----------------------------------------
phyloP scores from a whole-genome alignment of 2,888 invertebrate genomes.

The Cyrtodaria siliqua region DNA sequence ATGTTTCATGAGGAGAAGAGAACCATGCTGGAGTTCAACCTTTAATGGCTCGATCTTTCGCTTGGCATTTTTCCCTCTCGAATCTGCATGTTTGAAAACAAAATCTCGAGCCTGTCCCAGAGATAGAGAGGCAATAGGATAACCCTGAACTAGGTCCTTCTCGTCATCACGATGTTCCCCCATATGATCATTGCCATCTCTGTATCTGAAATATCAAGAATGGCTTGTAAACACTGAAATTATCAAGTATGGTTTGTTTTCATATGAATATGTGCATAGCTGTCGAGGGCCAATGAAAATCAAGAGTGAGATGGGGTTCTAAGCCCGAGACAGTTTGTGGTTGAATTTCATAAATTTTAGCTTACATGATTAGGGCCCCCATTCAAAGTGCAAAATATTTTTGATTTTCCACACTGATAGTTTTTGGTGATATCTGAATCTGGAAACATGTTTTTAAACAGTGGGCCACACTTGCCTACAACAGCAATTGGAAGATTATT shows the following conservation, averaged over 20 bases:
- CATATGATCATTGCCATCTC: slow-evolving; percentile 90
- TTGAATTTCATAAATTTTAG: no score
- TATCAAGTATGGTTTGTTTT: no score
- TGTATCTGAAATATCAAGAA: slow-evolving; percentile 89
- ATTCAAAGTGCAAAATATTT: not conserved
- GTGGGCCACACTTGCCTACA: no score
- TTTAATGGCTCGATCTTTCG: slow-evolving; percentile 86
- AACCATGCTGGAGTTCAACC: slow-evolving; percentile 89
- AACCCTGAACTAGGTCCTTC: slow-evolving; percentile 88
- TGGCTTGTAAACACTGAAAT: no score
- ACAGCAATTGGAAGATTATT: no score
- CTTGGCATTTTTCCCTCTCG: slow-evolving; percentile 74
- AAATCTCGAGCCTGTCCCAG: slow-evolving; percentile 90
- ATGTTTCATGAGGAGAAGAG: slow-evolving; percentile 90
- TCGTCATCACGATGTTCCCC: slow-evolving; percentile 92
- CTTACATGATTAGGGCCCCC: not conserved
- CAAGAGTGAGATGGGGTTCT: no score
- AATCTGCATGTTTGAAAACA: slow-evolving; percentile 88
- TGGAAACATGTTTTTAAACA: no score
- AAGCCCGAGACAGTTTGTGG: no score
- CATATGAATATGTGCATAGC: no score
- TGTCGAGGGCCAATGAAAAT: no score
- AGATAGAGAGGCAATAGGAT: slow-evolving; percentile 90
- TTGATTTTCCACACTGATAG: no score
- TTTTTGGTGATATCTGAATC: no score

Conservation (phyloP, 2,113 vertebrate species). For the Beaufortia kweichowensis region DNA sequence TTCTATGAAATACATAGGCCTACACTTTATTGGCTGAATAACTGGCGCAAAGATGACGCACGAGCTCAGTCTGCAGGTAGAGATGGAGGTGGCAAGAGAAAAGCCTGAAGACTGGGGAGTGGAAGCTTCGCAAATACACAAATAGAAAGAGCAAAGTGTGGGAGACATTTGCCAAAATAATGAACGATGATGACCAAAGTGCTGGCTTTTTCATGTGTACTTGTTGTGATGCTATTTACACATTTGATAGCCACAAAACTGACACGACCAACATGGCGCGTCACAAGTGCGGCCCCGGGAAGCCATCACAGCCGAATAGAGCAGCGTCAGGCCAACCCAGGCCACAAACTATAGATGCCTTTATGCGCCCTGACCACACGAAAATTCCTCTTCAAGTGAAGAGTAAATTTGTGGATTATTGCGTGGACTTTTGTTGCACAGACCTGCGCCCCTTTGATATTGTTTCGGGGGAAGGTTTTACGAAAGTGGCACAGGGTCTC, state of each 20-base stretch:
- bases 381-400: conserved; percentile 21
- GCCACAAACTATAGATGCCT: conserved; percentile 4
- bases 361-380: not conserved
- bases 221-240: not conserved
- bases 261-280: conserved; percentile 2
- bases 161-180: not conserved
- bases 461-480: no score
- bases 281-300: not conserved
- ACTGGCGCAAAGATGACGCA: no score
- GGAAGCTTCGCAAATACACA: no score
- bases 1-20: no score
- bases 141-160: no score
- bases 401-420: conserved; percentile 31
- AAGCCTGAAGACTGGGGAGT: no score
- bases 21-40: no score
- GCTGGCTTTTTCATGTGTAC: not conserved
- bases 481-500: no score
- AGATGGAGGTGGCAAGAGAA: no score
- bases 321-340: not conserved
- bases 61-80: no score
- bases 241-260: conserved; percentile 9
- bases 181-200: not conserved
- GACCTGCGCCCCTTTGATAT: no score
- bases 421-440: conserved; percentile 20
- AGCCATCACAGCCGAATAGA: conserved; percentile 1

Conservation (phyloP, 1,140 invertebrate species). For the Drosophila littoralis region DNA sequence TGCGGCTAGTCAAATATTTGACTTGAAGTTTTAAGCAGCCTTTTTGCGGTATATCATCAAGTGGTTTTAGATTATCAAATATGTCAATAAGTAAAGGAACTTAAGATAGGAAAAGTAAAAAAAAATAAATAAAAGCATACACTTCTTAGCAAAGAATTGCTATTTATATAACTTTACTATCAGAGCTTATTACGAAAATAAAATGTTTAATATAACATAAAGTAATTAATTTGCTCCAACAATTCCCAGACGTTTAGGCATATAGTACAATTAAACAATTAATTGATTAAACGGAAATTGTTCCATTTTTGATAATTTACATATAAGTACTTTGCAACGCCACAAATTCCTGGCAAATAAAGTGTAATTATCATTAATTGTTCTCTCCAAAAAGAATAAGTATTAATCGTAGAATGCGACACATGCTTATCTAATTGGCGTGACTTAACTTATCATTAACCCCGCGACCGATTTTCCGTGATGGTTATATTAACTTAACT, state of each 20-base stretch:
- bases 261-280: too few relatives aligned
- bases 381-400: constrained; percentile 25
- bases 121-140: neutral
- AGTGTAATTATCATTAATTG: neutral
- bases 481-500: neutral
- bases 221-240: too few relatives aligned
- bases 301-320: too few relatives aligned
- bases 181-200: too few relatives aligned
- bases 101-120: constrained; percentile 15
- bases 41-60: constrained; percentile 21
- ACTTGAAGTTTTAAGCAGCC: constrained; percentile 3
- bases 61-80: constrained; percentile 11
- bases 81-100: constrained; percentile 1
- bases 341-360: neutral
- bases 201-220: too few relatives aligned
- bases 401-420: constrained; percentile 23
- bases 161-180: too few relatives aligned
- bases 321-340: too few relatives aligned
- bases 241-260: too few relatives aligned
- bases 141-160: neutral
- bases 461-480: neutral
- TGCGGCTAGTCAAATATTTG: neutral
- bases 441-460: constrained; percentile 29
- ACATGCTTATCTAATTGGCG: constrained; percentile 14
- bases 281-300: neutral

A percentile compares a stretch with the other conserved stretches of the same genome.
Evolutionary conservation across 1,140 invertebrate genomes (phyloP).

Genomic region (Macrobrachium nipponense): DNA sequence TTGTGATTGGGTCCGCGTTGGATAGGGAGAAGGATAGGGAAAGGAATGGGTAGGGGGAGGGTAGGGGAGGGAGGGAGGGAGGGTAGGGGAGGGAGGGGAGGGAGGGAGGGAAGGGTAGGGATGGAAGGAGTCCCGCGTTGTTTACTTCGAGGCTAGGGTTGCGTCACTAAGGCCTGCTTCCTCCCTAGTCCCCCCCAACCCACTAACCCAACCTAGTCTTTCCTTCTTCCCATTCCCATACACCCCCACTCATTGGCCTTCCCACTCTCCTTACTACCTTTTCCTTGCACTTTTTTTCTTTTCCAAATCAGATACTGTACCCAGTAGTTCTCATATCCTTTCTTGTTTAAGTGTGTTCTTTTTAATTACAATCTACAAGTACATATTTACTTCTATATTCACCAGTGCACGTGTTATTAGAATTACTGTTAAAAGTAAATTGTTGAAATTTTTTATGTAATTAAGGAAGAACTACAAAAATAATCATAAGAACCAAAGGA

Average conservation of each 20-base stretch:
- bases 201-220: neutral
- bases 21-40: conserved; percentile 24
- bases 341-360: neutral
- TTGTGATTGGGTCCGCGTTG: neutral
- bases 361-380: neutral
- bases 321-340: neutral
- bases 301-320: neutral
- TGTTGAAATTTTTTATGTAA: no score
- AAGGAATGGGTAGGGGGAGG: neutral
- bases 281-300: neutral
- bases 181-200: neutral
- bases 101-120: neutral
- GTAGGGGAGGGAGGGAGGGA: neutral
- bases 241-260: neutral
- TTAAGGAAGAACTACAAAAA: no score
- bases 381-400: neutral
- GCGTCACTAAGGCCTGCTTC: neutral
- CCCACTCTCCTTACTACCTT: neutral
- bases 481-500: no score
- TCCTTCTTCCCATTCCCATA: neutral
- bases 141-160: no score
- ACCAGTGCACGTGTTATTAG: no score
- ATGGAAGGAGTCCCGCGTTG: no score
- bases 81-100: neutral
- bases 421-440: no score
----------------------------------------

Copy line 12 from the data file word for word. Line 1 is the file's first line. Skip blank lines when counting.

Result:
- TGGCTTGTAAACACTGAAAT: no score